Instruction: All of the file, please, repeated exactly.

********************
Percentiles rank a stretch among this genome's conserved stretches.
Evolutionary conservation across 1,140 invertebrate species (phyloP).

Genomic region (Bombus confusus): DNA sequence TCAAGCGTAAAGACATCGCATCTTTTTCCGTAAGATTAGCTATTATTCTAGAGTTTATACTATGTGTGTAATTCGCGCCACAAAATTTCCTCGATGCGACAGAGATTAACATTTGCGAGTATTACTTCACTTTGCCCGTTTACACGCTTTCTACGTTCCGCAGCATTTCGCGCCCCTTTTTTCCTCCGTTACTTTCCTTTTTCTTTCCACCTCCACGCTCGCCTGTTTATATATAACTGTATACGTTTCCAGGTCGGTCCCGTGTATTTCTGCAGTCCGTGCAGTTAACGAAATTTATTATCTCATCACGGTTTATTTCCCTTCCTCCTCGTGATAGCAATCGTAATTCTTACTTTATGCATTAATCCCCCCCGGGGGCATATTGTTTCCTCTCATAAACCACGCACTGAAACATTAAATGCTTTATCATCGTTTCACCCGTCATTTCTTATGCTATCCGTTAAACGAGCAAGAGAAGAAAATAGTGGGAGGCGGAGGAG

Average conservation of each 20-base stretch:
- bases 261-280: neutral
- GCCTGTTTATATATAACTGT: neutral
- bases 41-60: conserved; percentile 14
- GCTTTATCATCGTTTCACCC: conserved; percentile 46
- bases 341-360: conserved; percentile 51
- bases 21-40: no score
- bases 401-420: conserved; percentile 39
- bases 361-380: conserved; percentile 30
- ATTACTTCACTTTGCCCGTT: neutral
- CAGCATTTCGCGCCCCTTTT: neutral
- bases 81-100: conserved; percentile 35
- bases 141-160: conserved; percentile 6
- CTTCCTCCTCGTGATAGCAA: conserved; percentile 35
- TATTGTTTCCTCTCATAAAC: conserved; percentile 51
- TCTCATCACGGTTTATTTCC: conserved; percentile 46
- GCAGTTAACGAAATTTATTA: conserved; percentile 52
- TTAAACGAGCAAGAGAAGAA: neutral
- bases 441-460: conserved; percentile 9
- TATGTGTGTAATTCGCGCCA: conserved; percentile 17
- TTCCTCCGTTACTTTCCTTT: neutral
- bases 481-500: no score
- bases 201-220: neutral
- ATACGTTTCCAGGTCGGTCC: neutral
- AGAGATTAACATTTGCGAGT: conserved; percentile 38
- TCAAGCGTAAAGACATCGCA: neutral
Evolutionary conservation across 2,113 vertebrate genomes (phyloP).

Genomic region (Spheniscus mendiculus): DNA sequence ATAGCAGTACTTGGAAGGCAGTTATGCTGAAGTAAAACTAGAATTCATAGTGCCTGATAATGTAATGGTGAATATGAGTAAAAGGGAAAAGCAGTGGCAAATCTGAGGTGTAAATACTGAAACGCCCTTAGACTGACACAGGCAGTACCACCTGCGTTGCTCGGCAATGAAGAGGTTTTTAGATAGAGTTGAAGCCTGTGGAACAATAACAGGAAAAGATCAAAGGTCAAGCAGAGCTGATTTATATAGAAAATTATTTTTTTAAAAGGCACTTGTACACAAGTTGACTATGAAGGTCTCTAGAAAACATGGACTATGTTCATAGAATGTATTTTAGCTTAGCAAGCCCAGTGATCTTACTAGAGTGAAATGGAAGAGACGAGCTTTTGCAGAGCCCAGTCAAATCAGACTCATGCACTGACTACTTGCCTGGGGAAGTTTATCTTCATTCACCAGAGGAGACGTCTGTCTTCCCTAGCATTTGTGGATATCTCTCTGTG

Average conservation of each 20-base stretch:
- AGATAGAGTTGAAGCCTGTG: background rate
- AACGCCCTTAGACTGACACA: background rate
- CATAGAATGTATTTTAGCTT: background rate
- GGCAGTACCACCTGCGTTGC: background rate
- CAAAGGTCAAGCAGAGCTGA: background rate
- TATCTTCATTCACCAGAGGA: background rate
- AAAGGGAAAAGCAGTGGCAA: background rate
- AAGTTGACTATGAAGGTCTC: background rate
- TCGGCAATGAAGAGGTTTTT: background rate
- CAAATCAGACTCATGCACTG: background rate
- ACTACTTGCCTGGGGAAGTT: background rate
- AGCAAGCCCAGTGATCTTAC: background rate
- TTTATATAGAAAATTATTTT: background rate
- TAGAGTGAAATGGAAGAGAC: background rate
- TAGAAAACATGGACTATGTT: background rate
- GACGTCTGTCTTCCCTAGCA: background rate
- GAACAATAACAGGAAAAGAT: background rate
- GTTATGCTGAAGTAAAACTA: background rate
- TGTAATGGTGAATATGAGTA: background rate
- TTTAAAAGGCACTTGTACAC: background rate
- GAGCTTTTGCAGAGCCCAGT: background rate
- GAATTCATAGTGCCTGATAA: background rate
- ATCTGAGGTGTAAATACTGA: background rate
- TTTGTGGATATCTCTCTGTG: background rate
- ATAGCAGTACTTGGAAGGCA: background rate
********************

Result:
Percentiles rank a stretch among this genome's conserved stretches.
Evolutionary conservation across 1,140 invertebrate species (phyloP).

Genomic region (Bombus confusus): DNA sequence TCAAGCGTAAAGACATCGCATCTTTTTCCGTAAGATTAGCTATTATTCTAGAGTTTATACTATGTGTGTAATTCGCGCCACAAAATTTCCTCGATGCGACAGAGATTAACATTTGCGAGTATTACTTCACTTTGCCCGTTTACACGCTTTCTACGTTCCGCAGCATTTCGCGCCCCTTTTTTCCTCCGTTACTTTCCTTTTTCTTTCCACCTCCACGCTCGCCTGTTTATATATAACTGTATACGTTTCCAGGTCGGTCCCGTGTATTTCTGCAGTCCGTGCAGTTAACGAAATTTATTATCTCATCACGGTTTATTTCCCTTCCTCCTCGTGATAGCAATCGTAATTCTTACTTTATGCATTAATCCCCCCCGGGGGCATATTGTTTCCTCTCATAAACCACGCACTGAAACATTAAATGCTTTATCATCGTTTCACCCGTCATTTCTTATGCTATCCGTTAAACGAGCAAGAGAAGAAAATAGTGGGAGGCGGAGGAG

Average conservation of each 20-base stretch:
- bases 261-280: neutral
- GCCTGTTTATATATAACTGT: neutral
- bases 41-60: conserved; percentile 14
- GCTTTATCATCGTTTCACCC: conserved; percentile 46
- bases 341-360: conserved; percentile 51
- bases 21-40: no score
- bases 401-420: conserved; percentile 39
- bases 361-380: conserved; percentile 30
- ATTACTTCACTTTGCCCGTT: neutral
- CAGCATTTCGCGCCCCTTTT: neutral
- bases 81-100: conserved; percentile 35
- bases 141-160: conserved; percentile 6
- CTTCCTCCTCGTGATAGCAA: conserved; percentile 35
- TATTGTTTCCTCTCATAAAC: conserved; percentile 51
- TCTCATCACGGTTTATTTCC: conserved; percentile 46
- GCAGTTAACGAAATTTATTA: conserved; percentile 52
- TTAAACGAGCAAGAGAAGAA: neutral
- bases 441-460: conserved; percentile 9
- TATGTGTGTAATTCGCGCCA: conserved; percentile 17
- TTCCTCCGTTACTTTCCTTT: neutral
- bases 481-500: no score
- bases 201-220: neutral
- ATACGTTTCCAGGTCGGTCC: neutral
- AGAGATTAACATTTGCGAGT: conserved; percentile 38
- TCAAGCGTAAAGACATCGCA: neutral
Evolutionary conservation across 2,113 vertebrate genomes (phyloP).

Genomic region (Spheniscus mendiculus): DNA sequence ATAGCAGTACTTGGAAGGCAGTTATGCTGAAGTAAAACTAGAATTCATAGTGCCTGATAATGTAATGGTGAATATGAGTAAAAGGGAAAAGCAGTGGCAAATCTGAGGTGTAAATACTGAAACGCCCTTAGACTGACACAGGCAGTACCACCTGCGTTGCTCGGCAATGAAGAGGTTTTTAGATAGAGTTGAAGCCTGTGGAACAATAACAGGAAAAGATCAAAGGTCAAGCAGAGCTGATTTATATAGAAAATTATTTTTTTAAAAGGCACTTGTACACAAGTTGACTATGAAGGTCTCTAGAAAACATGGACTATGTTCATAGAATGTATTTTAGCTTAGCAAGCCCAGTGATCTTACTAGAGTGAAATGGAAGAGACGAGCTTTTGCAGAGCCCAGTCAAATCAGACTCATGCACTGACTACTTGCCTGGGGAAGTTTATCTTCATTCACCAGAGGAGACGTCTGTCTTCCCTAGCATTTGTGGATATCTCTCTGTG

Average conservation of each 20-base stretch:
- AGATAGAGTTGAAGCCTGTG: background rate
- AACGCCCTTAGACTGACACA: background rate
- CATAGAATGTATTTTAGCTT: background rate
- GGCAGTACCACCTGCGTTGC: background rate
- CAAAGGTCAAGCAGAGCTGA: background rate
- TATCTTCATTCACCAGAGGA: background rate
- AAAGGGAAAAGCAGTGGCAA: background rate
- AAGTTGACTATGAAGGTCTC: background rate
- TCGGCAATGAAGAGGTTTTT: background rate
- CAAATCAGACTCATGCACTG: background rate
- ACTACTTGCCTGGGGAAGTT: background rate
- AGCAAGCCCAGTGATCTTAC: background rate
- TTTATATAGAAAATTATTTT: background rate
- TAGAGTGAAATGGAAGAGAC: background rate
- TAGAAAACATGGACTATGTT: background rate
- GACGTCTGTCTTCCCTAGCA: background rate
- GAACAATAACAGGAAAAGAT: background rate
- GTTATGCTGAAGTAAAACTA: background rate
- TGTAATGGTGAATATGAGTA: background rate
- TTTAAAAGGCACTTGTACAC: background rate
- GAGCTTTTGCAGAGCCCAGT: background rate
- GAATTCATAGTGCCTGATAA: background rate
- ATCTGAGGTGTAAATACTGA: background rate
- TTTGTGGATATCTCTCTGTG: background rate
- ATAGCAGTACTTGGAAGGCA: background rate